ContentsSynopsisCodesLook ForDiagnostic PearlsDifferential Diagnosis & PitfallsBest TestsManagement PearlsTherapyDrug Reaction DataReferencesView all Images (2)
Hyperprolactinemia
Print
Other Resources UpToDate PubMed

Hyperprolactinemia

Print Images (2)
Contributors: Abigail Clarkson-During BA, Marilyn Augustine MD, Abhijeet Waghray MD
Other Resources UpToDate PubMed

Synopsis

Hyperprolactinemia is an abnormally high level of prolactin in the blood due to hypersecretion of prolactin from lactotroph cells in the pituitary gland due to physiologic or pathologic causes. There is a predisposition in women. This hypersecretion may result from a prolactin-secreting tumor (prolactinoma), pregnancy, medications (typically antipsychotic drugs or other medications that inhibit dopamine), or a large pituitary tumor.

Clinical presentation is variable. Female patients most commonly present with oligomenorrhea, amenorrhea, reduced libido, or infertility (resulting from prolactin suppression of gonadotropin-releasing hormone [GnRH]). Galactorrhea in females may occur as a result of the physiologic effect of prolactin on breast epithelial cells. Male patients most commonly present with loss of libido, visual impairments, or headache. Decreased serum testosterone levels and hypogonadism in males may occur due to a decrease in luteinizing hormone (LH) and follicle-stimulating hormone (FSH) resulting from prolactin suppression of GnRH. In both male and female patients, a pituitary tumor may cause visual-field defects and headache.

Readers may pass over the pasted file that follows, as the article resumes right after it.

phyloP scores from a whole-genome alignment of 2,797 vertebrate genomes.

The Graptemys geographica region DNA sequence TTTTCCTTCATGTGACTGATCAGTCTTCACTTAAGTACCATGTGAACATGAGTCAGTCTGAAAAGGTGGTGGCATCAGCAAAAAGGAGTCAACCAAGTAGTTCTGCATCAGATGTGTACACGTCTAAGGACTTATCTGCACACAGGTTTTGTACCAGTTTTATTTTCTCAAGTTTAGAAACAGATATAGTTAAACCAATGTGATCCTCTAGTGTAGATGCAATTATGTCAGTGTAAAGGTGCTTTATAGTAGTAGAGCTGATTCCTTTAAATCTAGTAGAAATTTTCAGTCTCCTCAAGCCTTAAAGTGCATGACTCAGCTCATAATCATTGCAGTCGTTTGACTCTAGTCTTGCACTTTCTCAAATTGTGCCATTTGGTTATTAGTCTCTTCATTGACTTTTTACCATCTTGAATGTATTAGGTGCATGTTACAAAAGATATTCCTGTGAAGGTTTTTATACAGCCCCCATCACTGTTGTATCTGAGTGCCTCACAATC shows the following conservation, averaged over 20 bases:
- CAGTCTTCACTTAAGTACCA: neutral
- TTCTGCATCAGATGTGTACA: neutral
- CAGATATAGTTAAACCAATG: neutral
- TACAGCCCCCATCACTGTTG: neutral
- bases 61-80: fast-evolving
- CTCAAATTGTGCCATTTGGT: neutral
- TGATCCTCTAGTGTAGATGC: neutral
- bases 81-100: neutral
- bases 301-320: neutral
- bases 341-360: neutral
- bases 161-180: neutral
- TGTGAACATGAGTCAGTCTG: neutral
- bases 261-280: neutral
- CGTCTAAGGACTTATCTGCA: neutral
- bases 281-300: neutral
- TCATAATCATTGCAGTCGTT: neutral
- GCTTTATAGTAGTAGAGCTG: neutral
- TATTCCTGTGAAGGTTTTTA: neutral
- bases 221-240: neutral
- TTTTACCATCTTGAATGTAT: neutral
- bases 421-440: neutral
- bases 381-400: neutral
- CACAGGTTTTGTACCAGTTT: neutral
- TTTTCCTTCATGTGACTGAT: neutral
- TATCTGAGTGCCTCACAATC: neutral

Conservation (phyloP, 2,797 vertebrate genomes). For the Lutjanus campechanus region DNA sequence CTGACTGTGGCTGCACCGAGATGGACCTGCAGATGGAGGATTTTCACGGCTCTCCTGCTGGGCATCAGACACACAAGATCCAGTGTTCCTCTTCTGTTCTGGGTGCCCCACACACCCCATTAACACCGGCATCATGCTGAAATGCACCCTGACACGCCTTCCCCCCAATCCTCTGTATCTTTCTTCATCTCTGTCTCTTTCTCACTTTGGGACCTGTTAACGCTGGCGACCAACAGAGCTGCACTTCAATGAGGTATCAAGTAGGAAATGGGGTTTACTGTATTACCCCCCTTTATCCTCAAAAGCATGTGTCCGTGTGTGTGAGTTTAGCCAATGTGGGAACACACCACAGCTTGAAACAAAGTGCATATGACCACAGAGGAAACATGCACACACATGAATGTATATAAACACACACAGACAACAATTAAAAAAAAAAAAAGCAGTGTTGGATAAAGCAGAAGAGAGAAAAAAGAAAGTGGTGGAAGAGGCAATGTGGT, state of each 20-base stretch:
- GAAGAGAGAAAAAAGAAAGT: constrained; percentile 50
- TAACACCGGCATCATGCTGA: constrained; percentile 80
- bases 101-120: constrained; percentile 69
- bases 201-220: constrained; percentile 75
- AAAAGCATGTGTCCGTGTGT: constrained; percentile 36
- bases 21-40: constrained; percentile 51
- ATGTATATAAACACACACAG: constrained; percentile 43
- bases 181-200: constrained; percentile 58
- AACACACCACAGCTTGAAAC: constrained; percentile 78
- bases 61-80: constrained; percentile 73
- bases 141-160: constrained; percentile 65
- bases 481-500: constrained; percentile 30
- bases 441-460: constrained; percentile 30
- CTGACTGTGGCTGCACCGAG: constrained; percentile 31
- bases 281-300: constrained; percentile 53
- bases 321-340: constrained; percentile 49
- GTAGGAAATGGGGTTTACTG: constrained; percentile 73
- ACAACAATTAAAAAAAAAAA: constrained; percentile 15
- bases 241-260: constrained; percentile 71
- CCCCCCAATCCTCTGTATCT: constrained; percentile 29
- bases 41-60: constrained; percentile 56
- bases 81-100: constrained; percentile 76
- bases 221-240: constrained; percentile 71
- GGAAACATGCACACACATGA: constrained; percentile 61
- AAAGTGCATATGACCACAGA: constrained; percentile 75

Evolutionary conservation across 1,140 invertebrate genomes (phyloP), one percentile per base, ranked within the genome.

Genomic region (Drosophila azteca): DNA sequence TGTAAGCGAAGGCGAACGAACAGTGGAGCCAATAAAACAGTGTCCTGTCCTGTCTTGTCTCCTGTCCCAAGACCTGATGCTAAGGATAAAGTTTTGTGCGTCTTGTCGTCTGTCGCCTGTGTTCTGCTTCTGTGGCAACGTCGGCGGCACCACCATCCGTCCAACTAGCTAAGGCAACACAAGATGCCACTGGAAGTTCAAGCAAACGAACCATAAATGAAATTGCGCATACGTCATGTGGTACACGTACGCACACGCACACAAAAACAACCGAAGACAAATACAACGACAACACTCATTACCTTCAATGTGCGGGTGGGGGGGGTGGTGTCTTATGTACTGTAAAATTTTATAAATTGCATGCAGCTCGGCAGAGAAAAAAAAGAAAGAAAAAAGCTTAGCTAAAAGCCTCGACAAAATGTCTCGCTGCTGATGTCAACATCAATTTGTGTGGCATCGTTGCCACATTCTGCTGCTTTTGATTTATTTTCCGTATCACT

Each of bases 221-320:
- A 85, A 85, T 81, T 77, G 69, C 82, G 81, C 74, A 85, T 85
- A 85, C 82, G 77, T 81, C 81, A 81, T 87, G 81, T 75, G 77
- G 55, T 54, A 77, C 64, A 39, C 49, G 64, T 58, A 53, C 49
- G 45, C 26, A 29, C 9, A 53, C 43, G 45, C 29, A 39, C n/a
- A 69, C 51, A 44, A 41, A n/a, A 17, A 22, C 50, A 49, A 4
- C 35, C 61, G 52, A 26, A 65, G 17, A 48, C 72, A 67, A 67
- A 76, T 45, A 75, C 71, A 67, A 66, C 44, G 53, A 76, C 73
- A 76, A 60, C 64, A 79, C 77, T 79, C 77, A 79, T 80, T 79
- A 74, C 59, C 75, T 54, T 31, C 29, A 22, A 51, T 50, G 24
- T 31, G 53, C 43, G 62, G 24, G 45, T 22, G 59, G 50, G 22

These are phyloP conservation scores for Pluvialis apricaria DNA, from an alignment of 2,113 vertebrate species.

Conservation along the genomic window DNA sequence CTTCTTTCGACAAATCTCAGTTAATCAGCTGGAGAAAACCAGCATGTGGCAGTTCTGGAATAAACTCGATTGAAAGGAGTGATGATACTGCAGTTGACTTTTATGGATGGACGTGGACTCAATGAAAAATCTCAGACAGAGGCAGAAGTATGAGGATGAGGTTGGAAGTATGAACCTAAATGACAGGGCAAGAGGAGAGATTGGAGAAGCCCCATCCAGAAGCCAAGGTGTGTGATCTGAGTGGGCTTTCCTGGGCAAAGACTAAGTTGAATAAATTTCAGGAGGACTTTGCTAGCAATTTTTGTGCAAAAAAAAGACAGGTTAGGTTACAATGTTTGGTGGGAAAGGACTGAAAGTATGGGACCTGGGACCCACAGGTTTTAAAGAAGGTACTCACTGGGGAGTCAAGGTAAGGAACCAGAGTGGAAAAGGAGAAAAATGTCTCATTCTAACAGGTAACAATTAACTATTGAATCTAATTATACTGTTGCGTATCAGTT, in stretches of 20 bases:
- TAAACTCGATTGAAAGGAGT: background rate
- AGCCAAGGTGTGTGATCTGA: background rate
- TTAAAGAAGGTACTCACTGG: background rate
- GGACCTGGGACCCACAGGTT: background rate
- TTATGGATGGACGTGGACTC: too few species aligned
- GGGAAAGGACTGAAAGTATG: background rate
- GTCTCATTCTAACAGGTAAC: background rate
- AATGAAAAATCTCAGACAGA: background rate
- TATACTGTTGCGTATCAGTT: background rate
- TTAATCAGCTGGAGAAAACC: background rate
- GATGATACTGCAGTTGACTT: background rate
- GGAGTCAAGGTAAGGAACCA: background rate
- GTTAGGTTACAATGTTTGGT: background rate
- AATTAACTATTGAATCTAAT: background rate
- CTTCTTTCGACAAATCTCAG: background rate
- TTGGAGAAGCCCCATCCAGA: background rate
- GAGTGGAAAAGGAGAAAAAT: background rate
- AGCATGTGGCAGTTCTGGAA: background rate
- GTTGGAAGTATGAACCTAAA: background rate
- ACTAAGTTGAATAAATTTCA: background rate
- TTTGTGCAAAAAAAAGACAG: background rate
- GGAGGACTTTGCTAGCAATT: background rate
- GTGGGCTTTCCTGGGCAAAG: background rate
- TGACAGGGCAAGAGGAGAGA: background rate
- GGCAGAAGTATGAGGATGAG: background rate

Complications include osteoporosis, which may result from decreased gonadal steroid secretion.

For more information, see OMIM.

Codes

ICD10CM:
E22.1 – Hyperprolactinemia

SNOMEDCT:
237662005  – Hyperprolactinemia

Look For

Subscription Required

Diagnostic Pearls

Subscription Required

Differential Diagnosis & Pitfalls

  • Pregnancy or breastfeeding can result in physiologically normal elevated prolactin levels.
  • Macroprolactin can result in elevated prolactin levels without any clinical abnormality. The laboratory can precipitate macroprolactin prior to analysis for prolactin to avoid misdiagnosis.
  • Chronic renal failure can result in decreased clearance of prolactin and increased secretion of prolactin.
  • Chest wall injuries or nipple stimulation can transiently increase prolactin levels.
  • Prolactinoma (prolactin-secreting pituitary tumor)
  • Medication side effect (eg, dopamine antagonists such as some antipsychotics)
  • Pituitary metastases (eg, pituitary tumor)
  • Primary hypothyroidism can present with mild hyperprolactinemia.
  • Hyperparathyroidism
  • Acromegaly
  • Increased pituitary size can be a normal variant in young women.

Best Tests

Subscription Required

Management Pearls

Subscription Required

Therapy

Subscription Required

Drug Reaction Data

Below is a list of drugs with literature evidence indicating an adverse association with this diagnosis. The list is continually updated through ongoing research and new medication approvals. Click on Citations to sort by number of citations or click on Medication to sort the medications alphabetically.

Subscription Required

References

Subscription Required

Last Reviewed: 07/02/2019
Last Updated: 07/03/2019
Copyright © 2019 VisualDx®. All rights reserved.
Hyperprolactinemia
Print 2 Images
View all Images (2)
(with subscription)
Hyperprolactinemia (Female) : Amenorrhea, Infertility, Galactorrhea, Oligomenorrhea, Vaginal dryness, Decreased libido
Copyright © 2019 VisualDx®. All rights reserved.